The United States today announced a near-complete ban on the commercial ivory trade, marking a historic step forward in ending the global elephant poaching crisis. This is just the latest of nearly three dozen major rulemaking actions addressing animal protection concerns during President Obama’s two terms, and one in which the president himself has taken an active interest, having made a number of public statements on the poaching crisis and its threat to elephants and African nations.
The rule, announced this morning by the U.S. Fish and Wildlife Service, will bar the sale of ivory from African elephants across state lines and further restrict commercial exports. It will provide very limited exceptions for interstate trade of antique items that are over 100 years old or contain a small amount of ivory.
The rule comes just a week before the United States-China Strategic and Economic Dialogue, the eighth such session between the two countries with the most active ivory markets in the world. U.S. action in this arena has encouraged China to pledge to follow suit, replicating our own domestic policies to end the ivory trade in the world’s most populous nation.
In March, the U.S. Fish and Wildlife Service, responding to an HSUS legal petition, said it will consider increasing Endangered Species Act protections for the African elephant.
In recent years, we have called on Congress, the Administration, and states to take action against the illegal trade in ivory because elephant poaching has surged in the past decade. Poachers are killing elephants faster than they are able to reproduce. It is estimated that every 15 minutes an elephant is killed for his or her ivory.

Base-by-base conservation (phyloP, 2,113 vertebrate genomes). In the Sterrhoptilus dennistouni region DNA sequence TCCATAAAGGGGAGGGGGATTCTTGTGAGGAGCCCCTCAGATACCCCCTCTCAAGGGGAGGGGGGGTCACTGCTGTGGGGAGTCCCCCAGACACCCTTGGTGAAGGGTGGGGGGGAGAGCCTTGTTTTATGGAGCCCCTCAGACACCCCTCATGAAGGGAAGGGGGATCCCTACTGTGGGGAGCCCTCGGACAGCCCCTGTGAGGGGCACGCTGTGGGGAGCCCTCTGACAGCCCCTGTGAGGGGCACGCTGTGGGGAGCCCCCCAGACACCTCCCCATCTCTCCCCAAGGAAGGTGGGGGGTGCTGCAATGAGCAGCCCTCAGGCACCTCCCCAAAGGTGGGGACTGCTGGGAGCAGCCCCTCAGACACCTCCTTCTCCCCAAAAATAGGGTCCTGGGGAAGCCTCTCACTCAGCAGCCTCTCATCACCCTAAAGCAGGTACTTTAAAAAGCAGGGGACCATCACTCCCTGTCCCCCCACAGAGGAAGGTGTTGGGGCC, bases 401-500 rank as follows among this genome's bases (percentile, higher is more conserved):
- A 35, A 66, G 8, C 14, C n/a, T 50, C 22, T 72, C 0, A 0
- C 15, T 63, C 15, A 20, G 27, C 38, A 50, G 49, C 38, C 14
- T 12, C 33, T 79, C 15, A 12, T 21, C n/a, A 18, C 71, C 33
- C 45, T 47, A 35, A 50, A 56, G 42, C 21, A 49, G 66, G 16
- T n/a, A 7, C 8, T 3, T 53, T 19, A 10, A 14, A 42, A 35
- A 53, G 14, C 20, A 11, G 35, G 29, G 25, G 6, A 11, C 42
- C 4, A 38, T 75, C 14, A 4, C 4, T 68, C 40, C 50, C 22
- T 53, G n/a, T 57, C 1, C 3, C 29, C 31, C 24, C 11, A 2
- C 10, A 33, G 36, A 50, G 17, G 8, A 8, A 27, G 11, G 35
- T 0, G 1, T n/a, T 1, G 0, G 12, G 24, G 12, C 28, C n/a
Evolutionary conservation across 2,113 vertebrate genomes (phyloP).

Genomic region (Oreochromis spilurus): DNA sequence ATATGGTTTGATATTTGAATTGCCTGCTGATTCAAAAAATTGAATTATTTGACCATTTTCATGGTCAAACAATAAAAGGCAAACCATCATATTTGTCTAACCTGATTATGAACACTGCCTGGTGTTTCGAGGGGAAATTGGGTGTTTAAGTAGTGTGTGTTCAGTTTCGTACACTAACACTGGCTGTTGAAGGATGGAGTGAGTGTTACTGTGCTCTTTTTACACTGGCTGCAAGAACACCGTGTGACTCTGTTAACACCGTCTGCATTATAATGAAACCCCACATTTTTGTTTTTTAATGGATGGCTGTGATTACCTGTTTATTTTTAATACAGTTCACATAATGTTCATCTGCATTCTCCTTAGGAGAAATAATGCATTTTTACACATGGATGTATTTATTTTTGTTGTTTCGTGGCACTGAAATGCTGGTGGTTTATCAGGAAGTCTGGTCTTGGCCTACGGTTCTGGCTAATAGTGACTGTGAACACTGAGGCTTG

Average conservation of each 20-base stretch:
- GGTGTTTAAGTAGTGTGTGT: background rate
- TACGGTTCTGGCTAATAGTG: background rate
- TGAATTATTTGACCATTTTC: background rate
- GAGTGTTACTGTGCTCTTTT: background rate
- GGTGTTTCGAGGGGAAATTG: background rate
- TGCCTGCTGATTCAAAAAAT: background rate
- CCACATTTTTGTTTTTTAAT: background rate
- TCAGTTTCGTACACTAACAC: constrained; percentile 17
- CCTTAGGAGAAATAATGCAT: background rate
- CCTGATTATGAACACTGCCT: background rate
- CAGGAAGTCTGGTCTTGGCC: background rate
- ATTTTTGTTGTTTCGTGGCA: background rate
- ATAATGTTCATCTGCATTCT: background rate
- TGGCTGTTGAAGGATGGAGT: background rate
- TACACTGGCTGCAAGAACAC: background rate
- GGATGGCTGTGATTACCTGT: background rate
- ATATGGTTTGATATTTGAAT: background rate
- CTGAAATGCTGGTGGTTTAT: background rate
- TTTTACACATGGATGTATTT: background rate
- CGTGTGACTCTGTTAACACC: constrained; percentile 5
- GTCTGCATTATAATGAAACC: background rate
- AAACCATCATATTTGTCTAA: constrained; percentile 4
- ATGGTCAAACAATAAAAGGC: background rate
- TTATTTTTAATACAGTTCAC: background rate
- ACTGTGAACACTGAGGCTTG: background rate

Poaching and wildlife trafficking don’t just terrorize animals; they fuel terrorism and instability around the world. Profits from the sales of poached elephant tusks pay for sophisticated transnational criminal syndicates to smuggle arms, humans, and other illicit goods, and there’s evidence that the illegal ivory trade is helping finance extremist groups, including the Lord’s Resistance Army and Sudan’s Janjaweed militias.
Today’s historic announcement from the USFWS is by no means the end of the battle – more like the next stage of it. The fight against poachers and traffickers requires not just action from the government, but a transformational shift in how we, as humans, view and interact with wild animals. No animal should be killed to churn out dispensable luxury goods. Elephants and other wildlife are worth far more alive than dead, and it’s this principle that I discuss extensively in The Humane Economy. Wildlife viewing draws millions of people to Africa each year, and enthusiasts spend billions of dollars annually that these nations use to educate children, pay for vaccinations, and provide jobs to people in both urban and rural areas.
Ivory looks best on its original owners. Killing elephants and hacking off their tusks enriches terrorists, robs Africa of one of its great revenue generators, and denies future generations the opportunity to see these iconic creatures. The policy announced today is the right one on so many levels, and The HSUS applauds the USFWS and the Obama Administration for taking this important step.
P.S. Even as we celebrate a national policy on the ivory trade, it’s critical to remember that the states have a key and complementary role in the battle against the ivory trade and wildlife trafficking. A ballot initiative in Oregon would protect some of the world’s most iconic animals, including elephants, rhinos, lions, sea turtles, rays, and sharks. Visit Save Endangered Animals Oregon for more information on how we can get this initiative qualified in the weeks ahead and passed this November.